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Handsome Apology. [Newspaper Article] — Berwick Shire News and Pakenham and Cranbourne Gazette — 8 August 1914
Handsome Apology. An Irishman who had offended against the strictest rule of Parlia ment that members should always ad dress the House only through "Mr. speaker," and not directly, tendered an apology with a pungent flavor. "GentIemen," he began, on rising, and had been stopped Instantly by cries of "Order" from political op ponents. For a moment he paused, thenr re sumed: "Mr. Speaker, sir, I recog nlse that in beginning my speech with the word 'gentleman' I made a mis take, for which I am deeply sorry, and I promise that if the House will for glve me I will endeavor' not to repeat the error!"
What He Feared. [Newspaper Article] — Berwick Shire News and Pakenham and Cranbourne Gazette — 8 August 1914
W/hat He Feared. It is one of the oddlties of human nature that people are always Iookln. as far away as possible from th', ground they stand upon, not only for their best chance of distinction, bil or the dangers which they believe are most besetting. A lion-tamer although he would ven ture into the cages of the most fero cious beasts, apparently having no fear of them, had a dreadful fear of getting bronchitis. One day, after he had entered with perfect composure a cage containing two half-starved bears and a panther, he shook his head gravely as he came out. "Yes, sir," he said to a gentleman who stood near, "this will end badly for me some day." "You are afraid those ferocious ani mals will devour you. then?" "The animals? Pshaw! You don't thinkl I'm afraid of them? Not at all. But those cages, sir, are such terrible places for draughts."'
Then He Set to. [Newspaper Article] — Berwick Shire News and Pakenham and Cranbourne Gazette — 8 August 1914
Then He Set to. A gang of laborers were employed digging a mysterious ditch across the street. It was a sewer or a place to put a gas pipe or something. One man in partlicular was working as If he were a chorus man in a play. Just go ing through the motions and pretend ing to dig a ditch The foreman came along and spoke to him. "Don't be afraid," he said, with rich sarcasm. "Leau on th' shovel now an' then. If it breaks I'II pay for it!"
THE WORLD'S BEST BEGGAR. [Newspaper Article] — Berwick Shire News and Pakenham and Cranbourne Gazette — 8 August 1914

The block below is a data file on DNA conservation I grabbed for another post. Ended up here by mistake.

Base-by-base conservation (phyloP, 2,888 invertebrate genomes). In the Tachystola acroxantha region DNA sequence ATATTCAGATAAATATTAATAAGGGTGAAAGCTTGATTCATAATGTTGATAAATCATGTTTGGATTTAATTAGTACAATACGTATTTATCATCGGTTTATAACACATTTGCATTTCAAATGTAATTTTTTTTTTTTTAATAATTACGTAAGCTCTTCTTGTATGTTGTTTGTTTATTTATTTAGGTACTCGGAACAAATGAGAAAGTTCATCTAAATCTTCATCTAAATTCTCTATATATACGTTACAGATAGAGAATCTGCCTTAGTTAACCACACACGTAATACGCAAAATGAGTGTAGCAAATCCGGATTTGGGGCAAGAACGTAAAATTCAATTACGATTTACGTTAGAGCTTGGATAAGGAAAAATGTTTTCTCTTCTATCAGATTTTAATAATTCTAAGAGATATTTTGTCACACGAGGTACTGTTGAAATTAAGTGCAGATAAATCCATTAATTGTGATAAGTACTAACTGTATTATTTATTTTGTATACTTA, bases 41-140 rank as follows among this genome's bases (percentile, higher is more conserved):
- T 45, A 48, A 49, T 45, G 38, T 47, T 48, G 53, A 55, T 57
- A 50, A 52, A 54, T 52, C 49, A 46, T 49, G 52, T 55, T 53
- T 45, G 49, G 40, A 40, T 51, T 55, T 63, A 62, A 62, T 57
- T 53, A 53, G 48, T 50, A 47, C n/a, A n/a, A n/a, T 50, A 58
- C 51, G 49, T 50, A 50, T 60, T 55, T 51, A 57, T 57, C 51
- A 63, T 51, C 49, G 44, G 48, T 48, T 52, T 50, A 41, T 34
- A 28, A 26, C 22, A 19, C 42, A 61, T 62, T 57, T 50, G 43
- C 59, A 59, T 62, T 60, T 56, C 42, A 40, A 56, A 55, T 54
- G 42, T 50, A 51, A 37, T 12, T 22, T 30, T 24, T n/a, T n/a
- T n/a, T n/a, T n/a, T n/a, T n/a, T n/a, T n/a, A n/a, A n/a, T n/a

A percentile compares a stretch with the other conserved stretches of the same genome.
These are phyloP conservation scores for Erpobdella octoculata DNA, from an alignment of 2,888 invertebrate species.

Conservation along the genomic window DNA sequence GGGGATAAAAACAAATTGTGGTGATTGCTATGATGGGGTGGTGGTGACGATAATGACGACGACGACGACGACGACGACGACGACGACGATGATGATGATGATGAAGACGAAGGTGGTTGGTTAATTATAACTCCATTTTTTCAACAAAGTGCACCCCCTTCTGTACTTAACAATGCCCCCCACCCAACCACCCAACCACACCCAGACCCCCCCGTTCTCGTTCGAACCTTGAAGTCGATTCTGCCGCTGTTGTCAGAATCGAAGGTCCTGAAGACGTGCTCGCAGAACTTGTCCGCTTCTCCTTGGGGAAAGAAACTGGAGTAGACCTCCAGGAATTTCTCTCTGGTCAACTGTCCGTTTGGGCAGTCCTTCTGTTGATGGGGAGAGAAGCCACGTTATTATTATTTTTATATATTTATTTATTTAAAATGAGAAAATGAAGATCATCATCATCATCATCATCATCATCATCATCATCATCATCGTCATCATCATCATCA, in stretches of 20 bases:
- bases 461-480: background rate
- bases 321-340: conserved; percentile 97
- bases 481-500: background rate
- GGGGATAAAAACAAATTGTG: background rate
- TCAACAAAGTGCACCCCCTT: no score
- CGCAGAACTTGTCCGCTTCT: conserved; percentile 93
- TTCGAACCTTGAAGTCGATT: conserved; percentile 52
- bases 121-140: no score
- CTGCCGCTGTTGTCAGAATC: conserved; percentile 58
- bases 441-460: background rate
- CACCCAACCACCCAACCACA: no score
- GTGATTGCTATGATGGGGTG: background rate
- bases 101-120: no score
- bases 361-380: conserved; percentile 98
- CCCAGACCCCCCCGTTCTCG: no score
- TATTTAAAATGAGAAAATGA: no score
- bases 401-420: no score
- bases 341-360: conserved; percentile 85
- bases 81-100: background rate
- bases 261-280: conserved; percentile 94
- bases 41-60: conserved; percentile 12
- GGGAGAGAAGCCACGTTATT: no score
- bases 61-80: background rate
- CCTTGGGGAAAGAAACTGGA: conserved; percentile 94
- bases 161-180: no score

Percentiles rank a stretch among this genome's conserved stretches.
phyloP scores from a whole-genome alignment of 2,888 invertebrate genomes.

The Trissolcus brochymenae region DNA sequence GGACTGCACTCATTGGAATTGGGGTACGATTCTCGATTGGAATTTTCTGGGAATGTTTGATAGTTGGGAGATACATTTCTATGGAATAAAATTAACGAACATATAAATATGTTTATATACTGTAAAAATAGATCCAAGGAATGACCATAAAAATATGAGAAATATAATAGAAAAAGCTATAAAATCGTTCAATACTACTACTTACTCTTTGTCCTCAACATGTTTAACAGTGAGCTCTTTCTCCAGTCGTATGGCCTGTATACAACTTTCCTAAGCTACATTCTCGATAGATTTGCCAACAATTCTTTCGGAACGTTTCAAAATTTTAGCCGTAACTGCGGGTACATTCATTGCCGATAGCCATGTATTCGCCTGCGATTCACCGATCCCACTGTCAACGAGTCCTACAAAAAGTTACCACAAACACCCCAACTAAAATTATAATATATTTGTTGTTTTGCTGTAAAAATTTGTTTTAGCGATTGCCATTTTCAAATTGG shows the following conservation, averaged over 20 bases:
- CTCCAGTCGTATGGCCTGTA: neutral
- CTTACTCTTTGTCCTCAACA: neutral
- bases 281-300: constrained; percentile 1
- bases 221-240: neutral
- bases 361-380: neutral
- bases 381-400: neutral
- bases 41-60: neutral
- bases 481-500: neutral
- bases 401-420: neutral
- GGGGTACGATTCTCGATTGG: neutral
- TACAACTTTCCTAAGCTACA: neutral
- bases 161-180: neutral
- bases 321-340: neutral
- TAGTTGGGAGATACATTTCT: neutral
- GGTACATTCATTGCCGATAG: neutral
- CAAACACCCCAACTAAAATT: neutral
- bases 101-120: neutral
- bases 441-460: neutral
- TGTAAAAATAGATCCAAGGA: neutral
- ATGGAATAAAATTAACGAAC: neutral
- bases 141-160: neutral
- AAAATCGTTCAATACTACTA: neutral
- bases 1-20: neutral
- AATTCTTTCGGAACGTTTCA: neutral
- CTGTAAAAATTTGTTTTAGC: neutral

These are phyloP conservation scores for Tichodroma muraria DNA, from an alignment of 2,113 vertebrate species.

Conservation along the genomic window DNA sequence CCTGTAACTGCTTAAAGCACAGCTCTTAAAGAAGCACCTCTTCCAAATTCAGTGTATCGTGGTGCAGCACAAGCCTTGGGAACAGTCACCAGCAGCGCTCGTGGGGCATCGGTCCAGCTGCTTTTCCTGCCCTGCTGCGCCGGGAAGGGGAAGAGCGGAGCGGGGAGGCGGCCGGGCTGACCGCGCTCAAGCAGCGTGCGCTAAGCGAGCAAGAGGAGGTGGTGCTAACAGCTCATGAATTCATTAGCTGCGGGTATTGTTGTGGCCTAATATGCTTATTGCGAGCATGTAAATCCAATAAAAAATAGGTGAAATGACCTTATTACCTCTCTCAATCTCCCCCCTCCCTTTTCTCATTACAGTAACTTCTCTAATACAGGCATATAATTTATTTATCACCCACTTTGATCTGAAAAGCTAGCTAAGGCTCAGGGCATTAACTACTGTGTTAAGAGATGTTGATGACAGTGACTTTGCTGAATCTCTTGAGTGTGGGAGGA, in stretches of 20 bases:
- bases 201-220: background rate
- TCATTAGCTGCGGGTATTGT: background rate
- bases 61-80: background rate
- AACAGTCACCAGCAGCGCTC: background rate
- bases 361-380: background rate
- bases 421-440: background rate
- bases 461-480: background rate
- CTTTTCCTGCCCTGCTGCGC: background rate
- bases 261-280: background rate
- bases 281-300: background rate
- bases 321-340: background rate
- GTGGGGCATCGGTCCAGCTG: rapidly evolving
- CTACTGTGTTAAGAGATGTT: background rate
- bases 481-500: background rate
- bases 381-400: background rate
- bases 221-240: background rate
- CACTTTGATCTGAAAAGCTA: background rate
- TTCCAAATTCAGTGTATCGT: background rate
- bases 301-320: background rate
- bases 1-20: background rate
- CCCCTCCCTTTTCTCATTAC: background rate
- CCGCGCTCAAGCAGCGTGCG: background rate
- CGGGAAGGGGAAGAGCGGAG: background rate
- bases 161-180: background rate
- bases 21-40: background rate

THE WORLD'S BEST BEGGAR. The "world's best beggar" is nor. a peer of the realm, the Hon. Sydney Holland becoming Viscount Knutafor I upon the death of his father a short time ago. The new peer is well known for his work in connection with the London Hospital, and his ingenious devices to raise contributions for that institution have earned him the title of the "world's best beggar." Once he offered a guinea to anyon' who would give him a line to fill a hoarding, and so gained a cheap ad vertisement for the six weeks that the competition lasted. Another of h!q ruses was to acknowledge subscrlp tions in Agony columns of the news papers, -and add, "Six accidents as hour." In the course of his begging crusades he has acquired an insight into the art of advertising such as few pro fessional experts coold hope to beat. He finds that a letter to the newspap ers must either end in "a sob or a smile." "A letter signed by three mil-. ifonaires, a bishop, and a society lady,' he says, "is not ...
A BROTHER'S LOVE Published by arrangement with Cassell & Co All Rights Reserved. CHAPTER XXX. Out of the Charmer's Net. [Newspaper Article] — Berwick Shire News and Pakenham and Cranbourne Gazette — 8 August 1914
A BROTHER'S LOVE By GRAHA \ M BRON. Author of "The Soul oa. Lucille," "The League of the Sacred Scarab." etc. Published by arrangement with Caasell & Co All Rights Itesecrved CHAPTER XXX. Out of the Charrmer's Net. The season was almost ove.r, tan the gaming tabh!s of Monte Car!, were rapidly giving up their vot::mris. The bonafide tourist:s ,'ho hadl cgum: to these Meditcrranean shore:; to · cape the fogs:i andI fro?is of I:England were going home; only the contirin,,i gambler, the roull, anld tbh adventure, remained behind, some with f-.;:r:;l hopes of staving otl th,: dav of stark ruin by a streak of btl;ated luik, ; l" because a pretty facer held hop-,s of a liaison that would yihli no end of dollars; others, again--well. Monte Carlo was theo safe:st place for thIlm. The palatial Hotel Brenard wan nearly deserted, and tile large rooms were ghostly and dim like empty thea: tres. Nellie Charlton, the famous star of the music-halls, stayed on, torn betw.,en two desires-her ...
BLIND MAN AS BARRISTER. [Newspaper Article] — Berwick Shire News and Pakenham and Cranbourne Gazette — 8 August 1914